It's one of the first Zen pieces I ever read, I think.

How is it an excellent refutation of the Madhramaka Karika? (ie. spell it out for me, please. Im lazy and don't want to read those huge paragraphs :D )
 

crossfire

LHP Mercuræn Feminist Heretic ☿
Premium Member
Im a big fan of the Hsin Hsin Ming. It's one of those things that seems to encourage awareness of what it's talking about in the reader's mind.

It's one of the first Zen pieces I ever read, I think.

How is it an excellent refutation of the Madhramaka Karika? (ie. spell it out for me, please. Im lazy and don't want to read those huge paragraphs :D )
Here's a snippet of the Hsin Hsin Ming from thezensite. Try reading it while keeping in mind the chapter titles/investigation subjects from Nagarjuna.


II) 5) Do not follow conditions, (4)
Do not dwell in emptiness.
Cherishing oneness in the hearth,
Everything will stop by itself.


6) Rest to stop motion, (5)
And rest will move you again.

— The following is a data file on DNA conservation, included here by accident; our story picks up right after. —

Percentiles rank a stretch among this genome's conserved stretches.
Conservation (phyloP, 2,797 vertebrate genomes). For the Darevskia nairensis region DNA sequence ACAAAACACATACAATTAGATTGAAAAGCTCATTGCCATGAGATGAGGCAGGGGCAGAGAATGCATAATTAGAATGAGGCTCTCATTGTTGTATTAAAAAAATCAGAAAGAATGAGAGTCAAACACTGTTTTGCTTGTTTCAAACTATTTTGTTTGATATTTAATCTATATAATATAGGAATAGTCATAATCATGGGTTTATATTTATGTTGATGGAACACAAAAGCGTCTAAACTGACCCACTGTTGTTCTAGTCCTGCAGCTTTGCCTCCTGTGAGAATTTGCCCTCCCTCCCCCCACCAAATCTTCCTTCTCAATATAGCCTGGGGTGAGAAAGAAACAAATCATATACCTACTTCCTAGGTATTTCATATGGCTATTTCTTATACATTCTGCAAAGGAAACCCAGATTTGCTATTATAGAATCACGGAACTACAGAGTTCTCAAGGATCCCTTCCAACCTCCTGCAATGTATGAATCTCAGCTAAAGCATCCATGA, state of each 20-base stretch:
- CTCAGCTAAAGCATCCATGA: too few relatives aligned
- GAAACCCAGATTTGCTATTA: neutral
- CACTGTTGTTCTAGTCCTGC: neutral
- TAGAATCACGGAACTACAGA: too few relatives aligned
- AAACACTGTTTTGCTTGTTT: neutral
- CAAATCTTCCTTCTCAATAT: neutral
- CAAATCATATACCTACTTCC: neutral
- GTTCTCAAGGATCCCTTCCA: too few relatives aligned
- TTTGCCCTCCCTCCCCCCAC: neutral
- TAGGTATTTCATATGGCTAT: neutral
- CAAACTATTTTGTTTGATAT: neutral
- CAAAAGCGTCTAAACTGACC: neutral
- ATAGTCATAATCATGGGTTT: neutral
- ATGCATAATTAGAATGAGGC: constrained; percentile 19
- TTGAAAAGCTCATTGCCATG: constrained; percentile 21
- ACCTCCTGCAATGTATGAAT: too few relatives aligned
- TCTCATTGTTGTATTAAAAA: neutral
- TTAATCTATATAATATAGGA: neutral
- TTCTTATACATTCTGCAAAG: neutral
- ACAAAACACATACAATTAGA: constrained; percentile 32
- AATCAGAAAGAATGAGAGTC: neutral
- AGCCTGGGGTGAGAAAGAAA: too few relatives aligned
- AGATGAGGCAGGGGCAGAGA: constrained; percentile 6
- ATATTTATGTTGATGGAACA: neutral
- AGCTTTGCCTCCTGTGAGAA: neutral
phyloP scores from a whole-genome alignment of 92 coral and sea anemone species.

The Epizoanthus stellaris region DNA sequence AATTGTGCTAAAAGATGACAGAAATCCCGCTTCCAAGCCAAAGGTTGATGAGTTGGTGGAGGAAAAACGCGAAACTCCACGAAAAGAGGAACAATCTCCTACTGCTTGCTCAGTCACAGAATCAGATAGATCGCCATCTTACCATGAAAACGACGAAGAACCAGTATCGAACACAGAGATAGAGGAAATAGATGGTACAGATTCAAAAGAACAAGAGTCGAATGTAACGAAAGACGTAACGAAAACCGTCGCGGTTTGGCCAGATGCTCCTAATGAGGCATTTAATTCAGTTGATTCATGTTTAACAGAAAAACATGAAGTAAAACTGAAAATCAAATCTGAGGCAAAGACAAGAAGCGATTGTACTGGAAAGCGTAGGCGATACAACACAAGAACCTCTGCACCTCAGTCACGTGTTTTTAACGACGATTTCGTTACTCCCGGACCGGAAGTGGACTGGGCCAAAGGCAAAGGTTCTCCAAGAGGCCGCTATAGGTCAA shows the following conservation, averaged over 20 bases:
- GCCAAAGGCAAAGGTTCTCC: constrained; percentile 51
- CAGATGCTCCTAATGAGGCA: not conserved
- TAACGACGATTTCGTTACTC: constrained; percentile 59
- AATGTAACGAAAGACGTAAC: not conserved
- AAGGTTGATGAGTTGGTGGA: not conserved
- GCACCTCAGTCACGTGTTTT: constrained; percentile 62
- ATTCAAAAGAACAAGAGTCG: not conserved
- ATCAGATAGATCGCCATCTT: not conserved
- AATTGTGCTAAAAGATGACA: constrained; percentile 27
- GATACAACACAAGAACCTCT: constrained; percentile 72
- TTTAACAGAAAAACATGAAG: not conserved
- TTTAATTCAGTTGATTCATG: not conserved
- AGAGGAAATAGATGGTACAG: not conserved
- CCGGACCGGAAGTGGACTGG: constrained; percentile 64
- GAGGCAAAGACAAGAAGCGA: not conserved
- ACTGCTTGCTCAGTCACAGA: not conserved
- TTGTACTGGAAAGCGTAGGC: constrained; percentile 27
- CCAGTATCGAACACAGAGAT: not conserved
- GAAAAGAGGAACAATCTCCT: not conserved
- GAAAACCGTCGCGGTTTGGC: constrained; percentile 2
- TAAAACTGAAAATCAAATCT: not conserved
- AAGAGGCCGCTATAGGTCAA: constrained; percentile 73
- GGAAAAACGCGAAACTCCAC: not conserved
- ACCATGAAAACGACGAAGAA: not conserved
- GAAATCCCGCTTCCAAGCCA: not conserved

If you are merely in either,
How will you know oneness?

7) Not understanding oneness (6)
You will miss in two ways.
Expelling being you will be without it,
Following emptiness you are always behind it.

8) The more words and thoughts (7)
The more you will go astray
Stop speaking, stop thinking
And there is nothing you cannot understand.

9) Return to the root and obtain the purport. (8)
Following the outcome you lose the source.
For a moment turn inward,
And surpass the emptiness of things.
Changes that go on in emptiness (9)
All have their cause in ignorance.​
 

DreadFish

Cosmic Vagabond
Here's a snippet of the Hsin Hsin Ming from thezensite. Try reading it while keeping in mind the chapter titles/investigation subjects from Nagarjuna.

II) 5) Do not follow conditions, (4)
Do not dwell in emptiness.
Cherishing oneness in the hearth,
Everything will stop by itself.


6) Rest to stop motion, (5)
And rest will move you again.
If you are merely in either,
How will you know oneness?